Human embryonic kidney 293 (HEK293) cells were obtained from the American Type Culture Collection (ATCC) (Rockville, MD) and were cultured as previously described 29. Retroviral packaging cell line GP2-293 was purchased from Clontech (Palo Alto, CA). Monoclonal antibody to Ub was purchased from Santa Cruz Biotechnology (Santa Cruz, CA); anti-FLAG from Sigma (St. Louis, MO); rabbit polyclonal antibody to beta-actin from Cytoskeleton (Denver, CO); goat anti-rabbit IgG-conjugated horseradish peroxidase from BioRad Laboratories, and goat anti-mouse IgG-conjugated horseradish peroxidase from BD Biosciences Pharmingen. Monoclonal antibody to A20 was a generous gift from Dr. S. Singh (Imgenex; San Diego, CA). Monoclonal antibody to HA was a generous gift from Dr. G. B. Mills (University of Texas M. D. Anderson Cancer Center). Yeast E1, Ub, and poly-Ub chains (K63 and K48) were purchased from Boston Biochem (Cambridge, MA). His-tagged proteins Ubc13 and Uev1A were expressed from pET45 in E. coli and were purified using nickel-affinity chromatography as previously described 29.
Expression vectors for FLAG-TRAF6, GST-TRAF6, HA-Ub, His-Ubc13, and His-UeV1A were previously described 29. The retroviral expression vector pMX-IRES-GFP-puro (pMX-BGD) has been previously described 29. FLAG-tagged human A20 was a generous gift from Dr. H. B. Shu (National Jewish Center, University of Colorado Health Science Center) and subsequently cloned into pMX-BGD without a FLAG-tag. All site-directed mutagenesis was performed using the QuikChange kit (Stratagene) and verified by DNA sequencing.
A20 activity was monitored by turnover of the fluorogenic substrate Ub-7-amino-4-methylcoumarin (Ub-AMC). Ub-AMC was purchased from Boston Biochem with a stock concentration of 2.14 mg/ml (250 µM) in 100% DMSO. Fluorescence measurement upon substrate cleavage was performed on SpectraMax M2 plate reader (Molecular Devices) using 384-well plates (Corning). All measurements were performed in 20 µl reactions in 25 mM Tris pH 8.0, 100 mM NaCl and 5 mM DTT at 37°C with 10µM A20 and various concentrations of Ub-AMC. Release of the AMC moiety was monitored at an emission wavelength of 460 nm with the excitation wavelength of 380 nm. After A20 and Ub-AMC were added to the reaction buffer, plate was shaken for 5 sec before fluorescence reading. Reactions were monitored at 10-second intervals.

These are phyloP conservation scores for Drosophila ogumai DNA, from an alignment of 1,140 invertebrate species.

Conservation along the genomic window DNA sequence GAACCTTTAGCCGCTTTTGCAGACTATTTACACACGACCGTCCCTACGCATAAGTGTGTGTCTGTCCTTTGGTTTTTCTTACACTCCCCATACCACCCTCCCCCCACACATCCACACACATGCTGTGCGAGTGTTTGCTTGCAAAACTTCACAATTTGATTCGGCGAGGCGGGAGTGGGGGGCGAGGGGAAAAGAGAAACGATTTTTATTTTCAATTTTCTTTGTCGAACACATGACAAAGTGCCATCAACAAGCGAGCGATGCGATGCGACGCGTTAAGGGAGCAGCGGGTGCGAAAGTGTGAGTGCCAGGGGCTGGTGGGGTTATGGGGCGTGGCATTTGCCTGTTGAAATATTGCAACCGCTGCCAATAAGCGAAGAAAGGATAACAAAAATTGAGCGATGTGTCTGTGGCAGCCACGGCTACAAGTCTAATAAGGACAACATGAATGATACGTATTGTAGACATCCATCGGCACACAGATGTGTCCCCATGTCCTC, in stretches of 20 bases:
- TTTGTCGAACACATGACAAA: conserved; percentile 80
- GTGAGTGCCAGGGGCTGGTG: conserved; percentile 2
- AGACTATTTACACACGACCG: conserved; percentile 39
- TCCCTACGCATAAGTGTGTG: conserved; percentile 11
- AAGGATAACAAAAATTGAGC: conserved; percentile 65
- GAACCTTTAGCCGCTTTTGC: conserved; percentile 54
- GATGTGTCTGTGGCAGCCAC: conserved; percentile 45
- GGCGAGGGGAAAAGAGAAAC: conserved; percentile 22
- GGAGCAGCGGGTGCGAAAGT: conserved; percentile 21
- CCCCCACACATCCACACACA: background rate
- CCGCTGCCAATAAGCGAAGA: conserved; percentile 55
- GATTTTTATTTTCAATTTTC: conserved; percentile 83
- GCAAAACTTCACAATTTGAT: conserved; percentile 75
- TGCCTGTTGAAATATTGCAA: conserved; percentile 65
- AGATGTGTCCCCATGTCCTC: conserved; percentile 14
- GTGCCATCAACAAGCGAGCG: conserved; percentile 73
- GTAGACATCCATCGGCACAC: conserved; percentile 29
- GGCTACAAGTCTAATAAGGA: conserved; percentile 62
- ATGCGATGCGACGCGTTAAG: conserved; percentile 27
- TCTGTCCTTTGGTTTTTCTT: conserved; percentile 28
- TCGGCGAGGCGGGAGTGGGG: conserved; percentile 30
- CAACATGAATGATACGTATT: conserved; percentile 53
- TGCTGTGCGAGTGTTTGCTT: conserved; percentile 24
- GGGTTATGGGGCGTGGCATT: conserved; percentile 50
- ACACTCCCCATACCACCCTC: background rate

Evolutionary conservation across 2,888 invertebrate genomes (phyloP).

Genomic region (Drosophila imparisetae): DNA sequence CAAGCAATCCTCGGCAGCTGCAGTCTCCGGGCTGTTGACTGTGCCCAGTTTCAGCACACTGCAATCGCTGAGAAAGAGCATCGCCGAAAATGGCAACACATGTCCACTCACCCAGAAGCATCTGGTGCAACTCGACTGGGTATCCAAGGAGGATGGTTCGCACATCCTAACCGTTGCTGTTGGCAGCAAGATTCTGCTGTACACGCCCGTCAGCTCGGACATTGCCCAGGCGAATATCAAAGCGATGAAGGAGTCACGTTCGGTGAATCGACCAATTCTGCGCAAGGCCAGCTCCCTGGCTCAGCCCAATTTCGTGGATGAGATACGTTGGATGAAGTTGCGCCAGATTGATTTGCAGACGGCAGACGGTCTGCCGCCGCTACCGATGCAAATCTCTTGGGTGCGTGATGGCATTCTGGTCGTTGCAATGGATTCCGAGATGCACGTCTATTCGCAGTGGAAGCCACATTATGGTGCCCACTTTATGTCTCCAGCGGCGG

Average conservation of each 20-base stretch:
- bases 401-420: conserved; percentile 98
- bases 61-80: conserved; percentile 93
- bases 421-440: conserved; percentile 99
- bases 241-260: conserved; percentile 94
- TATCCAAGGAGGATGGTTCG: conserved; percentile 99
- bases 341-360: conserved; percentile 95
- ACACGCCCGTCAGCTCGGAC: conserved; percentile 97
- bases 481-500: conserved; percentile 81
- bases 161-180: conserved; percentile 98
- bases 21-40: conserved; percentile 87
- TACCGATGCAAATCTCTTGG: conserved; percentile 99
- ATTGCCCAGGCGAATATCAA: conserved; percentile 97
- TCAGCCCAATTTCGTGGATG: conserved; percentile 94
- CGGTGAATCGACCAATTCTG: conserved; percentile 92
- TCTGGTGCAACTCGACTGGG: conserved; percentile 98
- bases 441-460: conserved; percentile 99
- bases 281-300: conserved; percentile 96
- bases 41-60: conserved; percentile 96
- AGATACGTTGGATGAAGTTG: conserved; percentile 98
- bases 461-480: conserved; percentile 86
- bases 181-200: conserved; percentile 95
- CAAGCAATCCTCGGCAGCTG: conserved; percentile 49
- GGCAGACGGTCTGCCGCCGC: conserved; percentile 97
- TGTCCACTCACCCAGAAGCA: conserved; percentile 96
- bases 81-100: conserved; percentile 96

100 µM Diubiquitin and 5 µM A20 were mixed in a 10 µl reaction with 25 mM Tris buffer at pH 8.0, 5 mM DTT and 100 mM NaCl. The mixture was incubated at 37°C for one hour when SDS-loading buffer was added to stop the reaction. The cleavage was visualized on SDS-PAGE with Coomassie staining.
Transfection of HEK293 cells was performed essentially as described 29. Production of retroviral supernatants from GP2-293 cells transfected with pMX, pMX-FLAG-TRAF6 and pMXA20 and infection of HEK293 cells to generate stable cells lines with the retroviral supernatants has been previously described 29. Following transfection, cells were harvested and lysed in Buffer A for 30 min on ice, and centrifuged at 13,000 rpm for 15 min. Protein was measured on the clarified lysates and equal protein was then processed for immunoprecipitation using anti-FLAG antibody as previously described 29.
To generate polyubiquitinated TRAF6 for A20 DUB assays, purified GST-TRAF6 bound to glutathione agarose beads was mixed in a volume of 30 µl with the following components: 20 mM Hepes pH 7.2, 10 mM MgCl2, 25 µM MG132, 1 mM DTT, 59 µM Ub, 50 nM E1, 850 nM E2 (Ubc13/Uev1A), 1 mM ATP, 30 µM Creatine phosphate, and 1U Creatine kinase. The mixture was incubated at 37°C for 3–4 h with gentle agitation. The beads were washed several times in Buffer A (20 mM Tris, pH 7.4, 250 mM NaCl, 1 mM DTT, 1 mM sodium orthovanadate, 2 mM EDTA, 1% Triton X-100, 2 mg/ml leupeptin, and 2 mg/ml aprotinin) followed by three washes in low salt buffer (20 mM TRIS, pH 7.4, 25 mM NaCl, and 1 mM DTT). The polyubiquitinated TRAF6 bound to beads was then used for de-ubiquitination assays.
De-ubiquitination of ubiquitinated GST-TRAF6 bound to beads was performed in a final volume of 20 µl with the indicated concentration of A20 (or mutants therein) in DUB buffer (25 mM Hepes, pH7.4, 1 mM DTT, and 5 mM MgCl2). Assays were conducted at 37°C for the indicated times. After the incubation, 10 µl of cold 20 mM Hepes (pH 7.4) was added to the reaction and samples were centrifuged for 20 min at 4°C. A volume (20 µl) of the supernatant was collected, boiled in SDS-sample buffer, and subjected to SDS-PAGE and immunoblotted with a Ub-specific antibody. The remaining GST-TRAF6 bound to the beads was then washed as described above followed by addition of SDS-sample buffer, and subjected to SDS-PAGE and immunoblotted with a Ub-specific antibody. De-ubiquitination of free K48- or K63-polyubiquitin chains (500 ng) was performed essentially as described above and stopped by the addition of SDS-sample buffer, boiled and subjected to SDS-PAGE and immunoblotted with a Ub-specific antibody.
We thank Igor Kourinov at NE-CAT of APS for help with diffraction data collection and Jin Wu for maintaining X-ray and computer equipment. This work was supported by National Institute of Health (RO1 AI045937) to HW and institutional start-up funds to BGD. SCL and YCL are postdoctoral fellows of the Cancer Research Institute and ML is a postdoctoral fellow of the American Heart Association.